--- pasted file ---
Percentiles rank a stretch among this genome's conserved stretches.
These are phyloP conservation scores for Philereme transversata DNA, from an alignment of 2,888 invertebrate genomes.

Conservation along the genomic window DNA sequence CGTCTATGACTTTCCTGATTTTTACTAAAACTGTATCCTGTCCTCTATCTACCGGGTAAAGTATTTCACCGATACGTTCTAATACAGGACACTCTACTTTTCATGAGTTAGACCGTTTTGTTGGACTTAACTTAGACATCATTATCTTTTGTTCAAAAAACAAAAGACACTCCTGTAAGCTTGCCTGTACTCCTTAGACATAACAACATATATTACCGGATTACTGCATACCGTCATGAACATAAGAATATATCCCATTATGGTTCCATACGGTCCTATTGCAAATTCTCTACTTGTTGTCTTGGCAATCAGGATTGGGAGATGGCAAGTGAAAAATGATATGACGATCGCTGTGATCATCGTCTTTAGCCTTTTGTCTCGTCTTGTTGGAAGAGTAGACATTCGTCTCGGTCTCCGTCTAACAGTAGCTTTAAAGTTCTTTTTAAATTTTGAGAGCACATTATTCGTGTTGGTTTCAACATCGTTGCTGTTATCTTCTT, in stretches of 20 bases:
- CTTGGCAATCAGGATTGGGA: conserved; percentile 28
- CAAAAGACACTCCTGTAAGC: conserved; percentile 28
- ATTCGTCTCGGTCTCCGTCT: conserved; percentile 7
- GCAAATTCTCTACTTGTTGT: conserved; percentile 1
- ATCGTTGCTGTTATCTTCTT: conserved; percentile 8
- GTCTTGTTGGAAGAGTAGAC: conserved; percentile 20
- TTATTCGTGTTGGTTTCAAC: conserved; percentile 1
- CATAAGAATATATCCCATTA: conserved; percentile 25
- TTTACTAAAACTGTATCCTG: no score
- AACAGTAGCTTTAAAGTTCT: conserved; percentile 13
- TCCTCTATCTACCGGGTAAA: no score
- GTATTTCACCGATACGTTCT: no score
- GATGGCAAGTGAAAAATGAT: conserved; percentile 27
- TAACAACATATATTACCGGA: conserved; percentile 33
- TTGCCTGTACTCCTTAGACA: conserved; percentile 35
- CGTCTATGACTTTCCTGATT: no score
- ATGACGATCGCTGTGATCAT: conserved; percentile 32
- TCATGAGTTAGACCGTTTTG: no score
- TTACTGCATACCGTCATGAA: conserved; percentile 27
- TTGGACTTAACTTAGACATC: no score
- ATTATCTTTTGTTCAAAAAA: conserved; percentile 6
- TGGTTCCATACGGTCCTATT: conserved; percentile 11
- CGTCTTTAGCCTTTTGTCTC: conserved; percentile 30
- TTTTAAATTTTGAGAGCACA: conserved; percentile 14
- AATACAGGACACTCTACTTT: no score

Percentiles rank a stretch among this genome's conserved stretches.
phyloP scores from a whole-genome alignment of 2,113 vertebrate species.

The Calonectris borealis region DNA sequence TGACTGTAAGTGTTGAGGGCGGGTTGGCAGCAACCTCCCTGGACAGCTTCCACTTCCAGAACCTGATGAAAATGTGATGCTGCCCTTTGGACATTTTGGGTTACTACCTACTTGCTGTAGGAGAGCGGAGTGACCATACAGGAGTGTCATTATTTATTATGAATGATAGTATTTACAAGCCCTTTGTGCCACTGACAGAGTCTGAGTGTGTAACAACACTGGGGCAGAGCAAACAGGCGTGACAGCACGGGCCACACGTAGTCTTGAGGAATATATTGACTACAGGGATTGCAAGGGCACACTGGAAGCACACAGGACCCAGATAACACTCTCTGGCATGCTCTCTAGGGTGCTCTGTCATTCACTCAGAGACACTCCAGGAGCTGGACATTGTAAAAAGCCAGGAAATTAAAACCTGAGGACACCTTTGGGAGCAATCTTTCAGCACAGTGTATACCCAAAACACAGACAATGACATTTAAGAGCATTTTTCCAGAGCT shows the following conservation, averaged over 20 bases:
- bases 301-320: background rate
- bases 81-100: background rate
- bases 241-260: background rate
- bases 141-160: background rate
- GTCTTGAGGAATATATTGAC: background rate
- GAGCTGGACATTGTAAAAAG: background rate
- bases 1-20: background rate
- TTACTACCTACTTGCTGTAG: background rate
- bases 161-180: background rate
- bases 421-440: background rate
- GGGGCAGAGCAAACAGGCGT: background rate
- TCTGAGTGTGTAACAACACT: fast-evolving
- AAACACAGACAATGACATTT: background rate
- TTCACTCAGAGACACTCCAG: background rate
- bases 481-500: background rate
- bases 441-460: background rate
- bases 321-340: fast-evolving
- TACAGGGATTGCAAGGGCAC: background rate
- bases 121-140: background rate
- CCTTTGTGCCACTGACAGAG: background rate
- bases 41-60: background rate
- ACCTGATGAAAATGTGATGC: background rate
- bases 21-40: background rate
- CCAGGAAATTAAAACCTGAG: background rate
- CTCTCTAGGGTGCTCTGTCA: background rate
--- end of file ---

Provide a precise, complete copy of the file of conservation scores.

Percentiles rank a stretch among this genome's conserved stretches.
These are phyloP conservation scores for Philereme transversata DNA, from an alignment of 2,888 invertebrate genomes.

Conservation along the genomic window DNA sequence CGTCTATGACTTTCCTGATTTTTACTAAAACTGTATCCTGTCCTCTATCTACCGGGTAAAGTATTTCACCGATACGTTCTAATACAGGACACTCTACTTTTCATGAGTTAGACCGTTTTGTTGGACTTAACTTAGACATCATTATCTTTTGTTCAAAAAACAAAAGACACTCCTGTAAGCTTGCCTGTACTCCTTAGACATAACAACATATATTACCGGATTACTGCATACCGTCATGAACATAAGAATATATCCCATTATGGTTCCATACGGTCCTATTGCAAATTCTCTACTTGTTGTCTTGGCAATCAGGATTGGGAGATGGCAAGTGAAAAATGATATGACGATCGCTGTGATCATCGTCTTTAGCCTTTTGTCTCGTCTTGTTGGAAGAGTAGACATTCGTCTCGGTCTCCGTCTAACAGTAGCTTTAAAGTTCTTTTTAAATTTTGAGAGCACATTATTCGTGTTGGTTTCAACATCGTTGCTGTTATCTTCTT, in stretches of 20 bases:
- CTTGGCAATCAGGATTGGGA: conserved; percentile 28
- CAAAAGACACTCCTGTAAGC: conserved; percentile 28
- ATTCGTCTCGGTCTCCGTCT: conserved; percentile 7
- GCAAATTCTCTACTTGTTGT: conserved; percentile 1
- ATCGTTGCTGTTATCTTCTT: conserved; percentile 8
- GTCTTGTTGGAAGAGTAGAC: conserved; percentile 20
- TTATTCGTGTTGGTTTCAAC: conserved; percentile 1
- CATAAGAATATATCCCATTA: conserved; percentile 25
- TTTACTAAAACTGTATCCTG: no score
- AACAGTAGCTTTAAAGTTCT: conserved; percentile 13
- TCCTCTATCTACCGGGTAAA: no score
- GTATTTCACCGATACGTTCT: no score
- GATGGCAAGTGAAAAATGAT: conserved; percentile 27
- TAACAACATATATTACCGGA: conserved; percentile 33
- TTGCCTGTACTCCTTAGACA: conserved; percentile 35
- CGTCTATGACTTTCCTGATT: no score
- ATGACGATCGCTGTGATCAT: conserved; percentile 32
- TCATGAGTTAGACCGTTTTG: no score
- TTACTGCATACCGTCATGAA: conserved; percentile 27
- TTGGACTTAACTTAGACATC: no score
- ATTATCTTTTGTTCAAAAAA: conserved; percentile 6
- TGGTTCCATACGGTCCTATT: conserved; percentile 11
- CGTCTTTAGCCTTTTGTCTC: conserved; percentile 30
- TTTTAAATTTTGAGAGCACA: conserved; percentile 14
- AATACAGGACACTCTACTTT: no score

Percentiles rank a stretch among this genome's conserved stretches.
phyloP scores from a whole-genome alignment of 2,113 vertebrate species.

The Calonectris borealis region DNA sequence TGACTGTAAGTGTTGAGGGCGGGTTGGCAGCAACCTCCCTGGACAGCTTCCACTTCCAGAACCTGATGAAAATGTGATGCTGCCCTTTGGACATTTTGGGTTACTACCTACTTGCTGTAGGAGAGCGGAGTGACCATACAGGAGTGTCATTATTTATTATGAATGATAGTATTTACAAGCCCTTTGTGCCACTGACAGAGTCTGAGTGTGTAACAACACTGGGGCAGAGCAAACAGGCGTGACAGCACGGGCCACACGTAGTCTTGAGGAATATATTGACTACAGGGATTGCAAGGGCACACTGGAAGCACACAGGACCCAGATAACACTCTCTGGCATGCTCTCTAGGGTGCTCTGTCATTCACTCAGAGACACTCCAGGAGCTGGACATTGTAAAAAGCCAGGAAATTAAAACCTGAGGACACCTTTGGGAGCAATCTTTCAGCACAGTGTATACCCAAAACACAGACAATGACATTTAAGAGCATTTTTCCAGAGCT shows the following conservation, averaged over 20 bases:
- bases 301-320: background rate
- bases 81-100: background rate
- bases 241-260: background rate
- bases 141-160: background rate
- GTCTTGAGGAATATATTGAC: background rate
- GAGCTGGACATTGTAAAAAG: background rate
- bases 1-20: background rate
- TTACTACCTACTTGCTGTAG: background rate
- bases 161-180: background rate
- bases 421-440: background rate
- GGGGCAGAGCAAACAGGCGT: background rate
- TCTGAGTGTGTAACAACACT: fast-evolving
- AAACACAGACAATGACATTT: background rate
- TTCACTCAGAGACACTCCAG: background rate
- bases 481-500: background rate
- bases 441-460: background rate
- bases 321-340: fast-evolving
- TACAGGGATTGCAAGGGCAC: background rate
- bases 121-140: background rate
- CCTTTGTGCCACTGACAGAG: background rate
- bases 41-60: background rate
- ACCTGATGAAAATGTGATGC: background rate
- bases 21-40: background rate
- CCAGGAAATTAAAACCTGAG: background rate
- CTCTCTAGGGTGCTCTGTCA: background rate